State ex rel. Utilities Commission v. Stein

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Justia Opinion Summary

The Supreme Court affirmed in part and reversed and remanded in part orders entered by the North Carolina Utilities Commission addressing applications filed by Duke Energy Progress, LLC and Duke Energy Carolinas, LLC, holding that the Commission erred by rejecting an equitable sharing proposal without properly considering and making findings and conclusions concerning "all other material facts," as required by N.C. Gen. Stat. 62-133(d).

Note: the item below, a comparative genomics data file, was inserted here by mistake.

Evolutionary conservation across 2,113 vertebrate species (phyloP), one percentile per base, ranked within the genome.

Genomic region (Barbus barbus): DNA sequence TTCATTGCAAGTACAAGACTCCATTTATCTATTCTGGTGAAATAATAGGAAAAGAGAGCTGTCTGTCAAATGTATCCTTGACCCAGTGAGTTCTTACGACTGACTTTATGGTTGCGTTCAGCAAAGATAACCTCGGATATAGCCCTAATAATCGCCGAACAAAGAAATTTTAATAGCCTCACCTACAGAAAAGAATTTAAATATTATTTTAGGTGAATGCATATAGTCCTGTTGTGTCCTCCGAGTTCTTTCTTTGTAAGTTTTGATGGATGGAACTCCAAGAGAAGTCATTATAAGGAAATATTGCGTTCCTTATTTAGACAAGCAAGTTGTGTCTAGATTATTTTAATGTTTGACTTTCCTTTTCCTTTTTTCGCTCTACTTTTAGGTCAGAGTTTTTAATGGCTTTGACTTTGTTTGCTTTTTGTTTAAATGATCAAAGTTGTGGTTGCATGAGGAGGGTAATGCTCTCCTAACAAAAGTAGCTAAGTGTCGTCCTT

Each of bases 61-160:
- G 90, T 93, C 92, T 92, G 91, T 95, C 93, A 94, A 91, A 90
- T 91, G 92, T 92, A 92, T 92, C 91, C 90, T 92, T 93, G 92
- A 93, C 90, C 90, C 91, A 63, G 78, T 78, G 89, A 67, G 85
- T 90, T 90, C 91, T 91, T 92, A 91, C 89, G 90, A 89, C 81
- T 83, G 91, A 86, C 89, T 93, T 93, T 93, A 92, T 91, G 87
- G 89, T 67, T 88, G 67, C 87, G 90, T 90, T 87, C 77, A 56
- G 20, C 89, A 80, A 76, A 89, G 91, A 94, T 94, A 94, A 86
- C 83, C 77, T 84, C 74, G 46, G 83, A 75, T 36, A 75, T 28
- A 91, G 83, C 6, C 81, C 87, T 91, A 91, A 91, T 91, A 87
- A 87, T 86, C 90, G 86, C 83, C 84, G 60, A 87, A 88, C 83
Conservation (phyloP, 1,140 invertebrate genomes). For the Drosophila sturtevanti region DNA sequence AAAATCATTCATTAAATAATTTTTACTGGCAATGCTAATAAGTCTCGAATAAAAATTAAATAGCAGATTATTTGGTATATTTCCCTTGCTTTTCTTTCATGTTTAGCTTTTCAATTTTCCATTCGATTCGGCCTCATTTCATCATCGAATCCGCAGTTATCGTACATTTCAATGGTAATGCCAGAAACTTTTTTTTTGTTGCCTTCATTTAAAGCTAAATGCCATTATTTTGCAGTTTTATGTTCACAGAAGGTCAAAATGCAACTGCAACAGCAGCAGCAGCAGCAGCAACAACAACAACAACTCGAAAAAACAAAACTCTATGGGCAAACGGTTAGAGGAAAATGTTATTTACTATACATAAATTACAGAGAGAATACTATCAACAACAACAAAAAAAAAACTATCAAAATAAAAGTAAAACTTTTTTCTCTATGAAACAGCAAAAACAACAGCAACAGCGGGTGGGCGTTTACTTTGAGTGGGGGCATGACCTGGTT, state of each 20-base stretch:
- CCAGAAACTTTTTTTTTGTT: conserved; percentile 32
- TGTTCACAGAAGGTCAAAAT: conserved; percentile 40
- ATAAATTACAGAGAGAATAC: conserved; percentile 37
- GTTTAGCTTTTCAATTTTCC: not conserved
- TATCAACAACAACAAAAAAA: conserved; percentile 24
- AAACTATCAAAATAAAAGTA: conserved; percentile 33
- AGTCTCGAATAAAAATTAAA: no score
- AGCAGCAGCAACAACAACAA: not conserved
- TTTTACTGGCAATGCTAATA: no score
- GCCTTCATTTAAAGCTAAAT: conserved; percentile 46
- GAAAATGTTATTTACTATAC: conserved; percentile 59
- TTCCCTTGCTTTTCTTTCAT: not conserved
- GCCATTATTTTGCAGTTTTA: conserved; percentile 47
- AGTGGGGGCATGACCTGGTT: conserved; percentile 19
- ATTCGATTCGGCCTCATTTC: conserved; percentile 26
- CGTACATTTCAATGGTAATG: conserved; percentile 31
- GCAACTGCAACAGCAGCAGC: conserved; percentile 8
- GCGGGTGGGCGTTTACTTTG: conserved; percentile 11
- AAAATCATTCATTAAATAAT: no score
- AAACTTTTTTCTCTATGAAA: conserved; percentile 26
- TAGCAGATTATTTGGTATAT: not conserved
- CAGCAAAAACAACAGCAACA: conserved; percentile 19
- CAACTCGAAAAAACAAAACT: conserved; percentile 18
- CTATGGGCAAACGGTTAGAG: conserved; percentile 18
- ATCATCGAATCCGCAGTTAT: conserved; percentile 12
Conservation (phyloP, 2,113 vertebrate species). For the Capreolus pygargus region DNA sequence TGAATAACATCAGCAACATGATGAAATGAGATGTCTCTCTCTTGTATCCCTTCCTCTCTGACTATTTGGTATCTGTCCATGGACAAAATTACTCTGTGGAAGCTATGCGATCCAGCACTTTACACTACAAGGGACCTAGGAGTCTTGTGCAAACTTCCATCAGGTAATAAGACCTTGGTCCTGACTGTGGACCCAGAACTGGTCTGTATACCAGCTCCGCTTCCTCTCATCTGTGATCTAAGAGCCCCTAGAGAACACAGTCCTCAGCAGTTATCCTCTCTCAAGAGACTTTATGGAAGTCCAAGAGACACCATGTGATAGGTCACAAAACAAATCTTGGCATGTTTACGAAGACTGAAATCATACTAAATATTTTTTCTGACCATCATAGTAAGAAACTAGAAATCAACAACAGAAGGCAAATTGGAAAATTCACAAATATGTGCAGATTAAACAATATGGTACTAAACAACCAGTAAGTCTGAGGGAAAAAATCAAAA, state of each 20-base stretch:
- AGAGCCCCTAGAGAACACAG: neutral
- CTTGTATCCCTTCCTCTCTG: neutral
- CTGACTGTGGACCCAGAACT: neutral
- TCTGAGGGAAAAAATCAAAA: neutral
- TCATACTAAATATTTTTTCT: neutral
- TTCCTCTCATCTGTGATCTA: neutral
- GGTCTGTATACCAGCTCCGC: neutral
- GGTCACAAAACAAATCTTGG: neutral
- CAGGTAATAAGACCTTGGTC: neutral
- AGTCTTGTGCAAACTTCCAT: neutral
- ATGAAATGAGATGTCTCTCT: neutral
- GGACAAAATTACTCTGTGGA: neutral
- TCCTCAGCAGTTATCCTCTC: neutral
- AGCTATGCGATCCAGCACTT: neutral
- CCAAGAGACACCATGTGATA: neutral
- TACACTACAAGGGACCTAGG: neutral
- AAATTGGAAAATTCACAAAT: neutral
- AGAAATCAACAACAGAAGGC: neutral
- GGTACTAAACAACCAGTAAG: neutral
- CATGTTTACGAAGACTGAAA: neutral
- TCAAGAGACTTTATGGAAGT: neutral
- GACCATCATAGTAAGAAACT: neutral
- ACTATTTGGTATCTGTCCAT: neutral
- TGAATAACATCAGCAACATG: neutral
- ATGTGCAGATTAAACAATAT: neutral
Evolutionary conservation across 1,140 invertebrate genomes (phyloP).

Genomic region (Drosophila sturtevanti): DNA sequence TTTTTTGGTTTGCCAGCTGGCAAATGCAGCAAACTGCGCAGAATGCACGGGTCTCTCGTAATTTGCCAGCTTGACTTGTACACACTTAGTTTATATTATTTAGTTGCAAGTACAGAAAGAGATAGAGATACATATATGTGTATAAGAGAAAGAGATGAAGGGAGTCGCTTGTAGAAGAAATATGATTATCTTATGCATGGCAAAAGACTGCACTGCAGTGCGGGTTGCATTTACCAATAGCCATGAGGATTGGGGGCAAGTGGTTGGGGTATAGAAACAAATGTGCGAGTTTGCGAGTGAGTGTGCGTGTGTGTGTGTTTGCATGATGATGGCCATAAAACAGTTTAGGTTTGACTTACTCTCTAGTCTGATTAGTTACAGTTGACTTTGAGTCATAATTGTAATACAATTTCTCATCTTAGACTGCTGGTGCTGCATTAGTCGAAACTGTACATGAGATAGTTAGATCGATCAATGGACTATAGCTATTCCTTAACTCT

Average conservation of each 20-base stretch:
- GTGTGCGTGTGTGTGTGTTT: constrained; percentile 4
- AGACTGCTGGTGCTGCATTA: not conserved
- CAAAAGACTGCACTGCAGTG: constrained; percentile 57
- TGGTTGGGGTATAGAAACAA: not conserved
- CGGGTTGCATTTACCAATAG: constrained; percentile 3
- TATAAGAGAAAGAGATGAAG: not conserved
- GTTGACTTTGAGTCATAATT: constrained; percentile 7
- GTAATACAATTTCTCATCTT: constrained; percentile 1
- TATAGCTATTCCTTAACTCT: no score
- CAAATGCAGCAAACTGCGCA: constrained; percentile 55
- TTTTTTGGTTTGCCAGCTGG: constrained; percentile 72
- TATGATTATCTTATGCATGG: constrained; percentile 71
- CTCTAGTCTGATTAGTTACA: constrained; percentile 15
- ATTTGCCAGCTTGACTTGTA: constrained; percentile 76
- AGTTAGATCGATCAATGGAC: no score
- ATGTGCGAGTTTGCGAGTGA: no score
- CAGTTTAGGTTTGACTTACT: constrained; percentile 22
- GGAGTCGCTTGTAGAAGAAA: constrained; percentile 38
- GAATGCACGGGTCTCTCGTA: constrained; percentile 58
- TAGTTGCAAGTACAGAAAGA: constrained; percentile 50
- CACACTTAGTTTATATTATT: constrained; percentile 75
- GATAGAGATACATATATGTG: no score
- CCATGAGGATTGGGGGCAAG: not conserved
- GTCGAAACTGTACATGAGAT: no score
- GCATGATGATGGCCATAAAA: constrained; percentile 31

Various interveners representing the utilities' consumers appealed the Commission's orders, challenging the lawfulness of the Commission's decisions concerning the extent to which the utilities were entitled to reflect costs associated with the storage and disposal of ash resulting from electricity production in coal-fired electric generating units in the cost of service used to set the utilities' North Carolina retail rates. The Supreme Court affirmed in part and reversed and remanded in part, holding that the Commission (1) did not err by allowing the inclusion of a majority to the utilities' coal ash costs in the cost of service used for establishing North Carolina retail rates and in increasing Duke Energy Carolinas' residential basic facilities charge; but (2) erred in rejecting an equitable sharing proposal without making the statutorily required findings and conclusions.